Cultural Heritage institutions, like museums, galleries, archives and libraries, and the sectors that intersect with them are increasingly aware of the need to provide and manage digital material and projects. So too, the creative and information industries are investing heavily in online content and new ways of questioning and interconnecting it. Our graduates develop a unique and agile skill set that combines technical skills with creative and critical thinking. Our graduates are well placed for careers in research, development, foresight and planning in many sectors of the fast growing digital field.

Employability

The MA/MSc in Digital Humanities is a unique and ground-breaking programme that gives students the skills that they and employers tell us are needed. In this truly interdisciplinary programme, with optional modules offered across UCL, our students receive an exceptional blend of practical and theoretical skills that are in great demand. Work experience gives our students the opportunity to put theory into practice and gain invaluable experience of the workplace in this fast-moving environment. As well as the practical and technical skills of programming and leveraging digital tools, they are equipped with a critical and analytical mindset. Our students are well positioned to go on to pursue careers that involve collaboration, innovation and creative thinking.

Why study this degree at UCL?

This MA/MSc is a truly interdisciplinary programme that offers students opportunities to capitalise on UCL's world-leading strengths in information studies, computer science, the arts and humanities, and social and historical studies.

Students benefit from research-led teaching delivered by leading scholars and the excellent range of facilities available including UCL Library Special Collections, UCL Museums & Collections, and the UCLDH Digitisation Suite. Teaching by academic staff is supplemented by guest lectures given by experienced practitioners and expert industry professionals.

Students take advantage of our collaborations with many internationally important cultural heritage institutions including the British Museum and the British Library. Students undertake work experience where they have the opportunity to make professional contacts and gain invaluable experience, putting what they have learnt into practice. Past placement hosts have included the British Museum; British Library; Marx Memorial Library; Islington Museum; the Postal Museum; Ken Saro-Wiwa Foundation; Horniman Museum; Ubiquity Press; SOAS, University of London; UCL Grant Museum; and The Warburg Institute.

Department: Information Studies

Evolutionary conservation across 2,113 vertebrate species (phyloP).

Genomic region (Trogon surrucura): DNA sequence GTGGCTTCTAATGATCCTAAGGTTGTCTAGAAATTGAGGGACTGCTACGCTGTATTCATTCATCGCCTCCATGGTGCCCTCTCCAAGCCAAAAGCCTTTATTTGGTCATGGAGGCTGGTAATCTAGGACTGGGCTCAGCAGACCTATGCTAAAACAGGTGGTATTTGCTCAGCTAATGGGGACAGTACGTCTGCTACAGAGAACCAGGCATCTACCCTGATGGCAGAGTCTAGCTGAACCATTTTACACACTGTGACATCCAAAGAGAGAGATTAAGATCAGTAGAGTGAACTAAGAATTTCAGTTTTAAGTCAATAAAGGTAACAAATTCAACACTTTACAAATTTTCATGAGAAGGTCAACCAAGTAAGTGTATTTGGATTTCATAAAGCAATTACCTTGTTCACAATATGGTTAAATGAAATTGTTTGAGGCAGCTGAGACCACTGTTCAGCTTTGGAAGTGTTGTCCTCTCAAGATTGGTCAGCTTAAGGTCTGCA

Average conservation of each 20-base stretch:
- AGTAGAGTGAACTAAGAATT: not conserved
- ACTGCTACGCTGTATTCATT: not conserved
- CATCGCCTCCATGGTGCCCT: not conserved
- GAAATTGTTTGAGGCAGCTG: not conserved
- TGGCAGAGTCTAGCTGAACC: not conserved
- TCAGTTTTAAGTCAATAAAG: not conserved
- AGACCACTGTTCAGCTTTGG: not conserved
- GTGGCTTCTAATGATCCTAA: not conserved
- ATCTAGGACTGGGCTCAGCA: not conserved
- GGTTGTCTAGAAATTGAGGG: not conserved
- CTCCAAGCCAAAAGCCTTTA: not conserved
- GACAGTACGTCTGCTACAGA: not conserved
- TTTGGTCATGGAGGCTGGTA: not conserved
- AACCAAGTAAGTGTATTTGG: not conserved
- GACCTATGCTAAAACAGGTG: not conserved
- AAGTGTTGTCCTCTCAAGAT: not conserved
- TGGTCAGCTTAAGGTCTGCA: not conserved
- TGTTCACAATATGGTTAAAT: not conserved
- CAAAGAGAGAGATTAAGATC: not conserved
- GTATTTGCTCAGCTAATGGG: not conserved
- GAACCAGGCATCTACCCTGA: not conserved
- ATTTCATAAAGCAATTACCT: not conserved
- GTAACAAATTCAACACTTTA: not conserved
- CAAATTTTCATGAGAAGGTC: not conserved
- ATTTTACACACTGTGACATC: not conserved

What our students and staff say

Staff view

"The infrastructure at UCL encourages cross-faculty experimentation, and it rewards innovative thinking. Suits me down to the ground!"

Professor Melissa Terras

Digital Humanities MA/MSc
Professor in Digital Humanities

Application and next steps

Applications

Students are advised to apply as early as possible due to competition for places. Those applying for scholarship funding (particularly overseas applicants) should take note of application deadlines.

There is an application processing fee for this programme of £80 for online applications and £105 for paper applications. Further information can be found at: www.ucl.ac.uk/prospective-students/graduate/taught/application.

Who can apply?

The programme is suitable for students with an undergraduate degree in a wide variety of subjects. It allows students with a background in the humanities to acquire the necessary skills in digital technologies and enables those with a technical background to understand the implications of transforming humanities sources into data. It is as suitable for those seeking continuous professional development as for those who hope to gain a postgraduate degree and enter the job market or pursue further study.

Application deadlines

All applicants
11 August 2020

For more information see our Applications page.

Apply now

What are we looking for?

When we assess your application we would like to learn:

  • why you want to study Digital Humanities at graduate level
  • what you can bring to this programme
  • what particularly attracts you to this programme
  • how your academic or professional background meets the demands of this programme
  • what are your plans academically or professionally after this degree?

Together with essential academic requirements, the personal statement is your opportunity to illustrate your suitability for the programme.

UCL is regulated by the Office for Students.

Page last modified on 13 August 2020